very many products offered for modelers.
Appearing in the February 1928 issue of "The Modelmaker" magazine was an ad for the American Model Railway Company of E.P. Alexander
that included the PRR P54 coach and 70-P tender, again listed as 'OO' gauge, each selling for 35¢. An ad in the January 1929 issue of "The Modelmaker"
magazine from E. P. Alexander/American Model Railway Company lists ⅝" items imported from Britain. The ad stated that this was a special shipment of parts
that were not listed in their catalog, and that, "these articles were unusually obtainable in this country and we offer them in the hope of
accommodating those interested in this popular small gauge." The ad stated that it was all tinplate, and included complete sets that were a circle of track (12
pieces), 2 cars, a loco, and a control track section for $4.75. Also listed were 2-4-0 Tank type locomotives in LMS red or green livery for $3.25, 2 pieces of
straight track for 25¢, 2 pieces of curved track for 55¢, switches for $2.50 a pair, crossovers for 75¢ each, turntables for $2.40 each,
road crossings for 55¢ each, engine sheds for 85¢ each, signal boxes for 20¢ each, stations for 45¢ each, 4-wheel baggage cars for
25¢ each and 4-wheel open wagons for 20¢ each. The British ⅝" gauge products appeared again in another E.P. Alexander/American Model Railway
Company full page ad in the December 1929 issue of "The Modelmaker" magazine.
The 2nd American Model Railroad catalog published by the American Model Railway Co., New Rochelle, in 1928 was 18
unnumbered pages. It was profusely illustrated and included an order slip and a single folded sheet declaring:
"a new addition, an 'O' gauge working steam model of the 'Timken Locomotive.' This, the second edition of the first scale model railroad catalogue
in America has been planned to list as much material as possible for those interested in the best of hobbies - Scale Model Railways. While our first
issue listed but little in the line of finished models and construction sets, it will be noted that these are now included. Although we have gone into
'O' gauge thoroughly, we now also list parts for ½" scale and the 2½" or 'Standard' gauge. Those who have the first catalogue will recognize the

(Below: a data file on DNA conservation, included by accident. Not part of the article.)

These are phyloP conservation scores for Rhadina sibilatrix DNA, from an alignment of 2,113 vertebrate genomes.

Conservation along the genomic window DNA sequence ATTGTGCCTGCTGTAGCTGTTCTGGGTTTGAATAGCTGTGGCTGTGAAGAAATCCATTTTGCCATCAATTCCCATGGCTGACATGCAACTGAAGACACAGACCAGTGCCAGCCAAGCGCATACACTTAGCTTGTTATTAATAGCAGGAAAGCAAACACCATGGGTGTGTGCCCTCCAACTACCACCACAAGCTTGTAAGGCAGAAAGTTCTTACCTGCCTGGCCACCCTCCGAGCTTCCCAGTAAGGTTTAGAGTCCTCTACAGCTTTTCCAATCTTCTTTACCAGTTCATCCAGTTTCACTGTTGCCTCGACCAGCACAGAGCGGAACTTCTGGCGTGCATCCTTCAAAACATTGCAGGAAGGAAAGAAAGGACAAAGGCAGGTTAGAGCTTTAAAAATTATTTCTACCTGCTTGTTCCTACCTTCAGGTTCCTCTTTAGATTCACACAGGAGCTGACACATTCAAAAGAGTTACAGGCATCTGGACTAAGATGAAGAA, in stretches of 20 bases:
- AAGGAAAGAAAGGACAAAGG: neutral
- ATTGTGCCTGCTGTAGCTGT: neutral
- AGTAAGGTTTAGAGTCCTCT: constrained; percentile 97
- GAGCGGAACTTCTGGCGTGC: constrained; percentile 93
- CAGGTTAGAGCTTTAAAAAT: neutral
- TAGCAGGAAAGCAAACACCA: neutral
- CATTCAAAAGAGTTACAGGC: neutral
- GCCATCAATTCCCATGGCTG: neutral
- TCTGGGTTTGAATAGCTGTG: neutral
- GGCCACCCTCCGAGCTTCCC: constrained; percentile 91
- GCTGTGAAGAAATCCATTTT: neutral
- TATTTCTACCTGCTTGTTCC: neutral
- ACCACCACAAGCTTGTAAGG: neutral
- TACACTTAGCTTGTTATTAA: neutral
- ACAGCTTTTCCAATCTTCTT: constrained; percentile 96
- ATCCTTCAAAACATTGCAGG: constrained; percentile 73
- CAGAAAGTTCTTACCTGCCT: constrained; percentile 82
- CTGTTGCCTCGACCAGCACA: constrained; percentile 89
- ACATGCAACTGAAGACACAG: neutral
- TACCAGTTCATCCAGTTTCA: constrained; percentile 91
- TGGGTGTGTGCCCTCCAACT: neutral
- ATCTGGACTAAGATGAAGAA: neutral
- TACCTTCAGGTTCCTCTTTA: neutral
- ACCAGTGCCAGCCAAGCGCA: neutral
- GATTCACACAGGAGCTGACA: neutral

considerable amount of new items we have added to our stock. We trust we shall thus be able to help our patrons better and more completely than
By the 1930's The American Model Railroad Company was devoted exclusively to 'O' scale (¼" scale). The company
also became the sole source of scale parts for PRR models.
In October 1934 a flyer was published announcing the first class A model in construction set form. This was a fully complete set of parts
for building the 2-8-2 Chesapeake & Ohio Mikado locomotive. At this time in history the Mikado was considered to be one of the most
modern freight steam locomotives of its type. The model kit was rich in detail and included everything down to the condensate trap and injector
starting valve. The flyer stated that:
"The drawings are by far the most complete ever prepared for a quarter inch scale locomotive
and consisted of seventeen prints for the engine alone. Every part has been especially designed and none improvised from stock to fit,
thus assuring the builder of accurate well made parts which will go together without tedious fitting. This is a model which despite its
imposing appearance, can be assembled by even a novice (if handy with tools) while to the more experienced model maker there will be no difficulty
The construction set could be purchased complete, or in parts. The castings and material sets were offered un-machined or with all
essential parts fully finished. Price for a complete un-machined kit was $45.50 (locomotive only) or $54.50 (with tender). A complete finished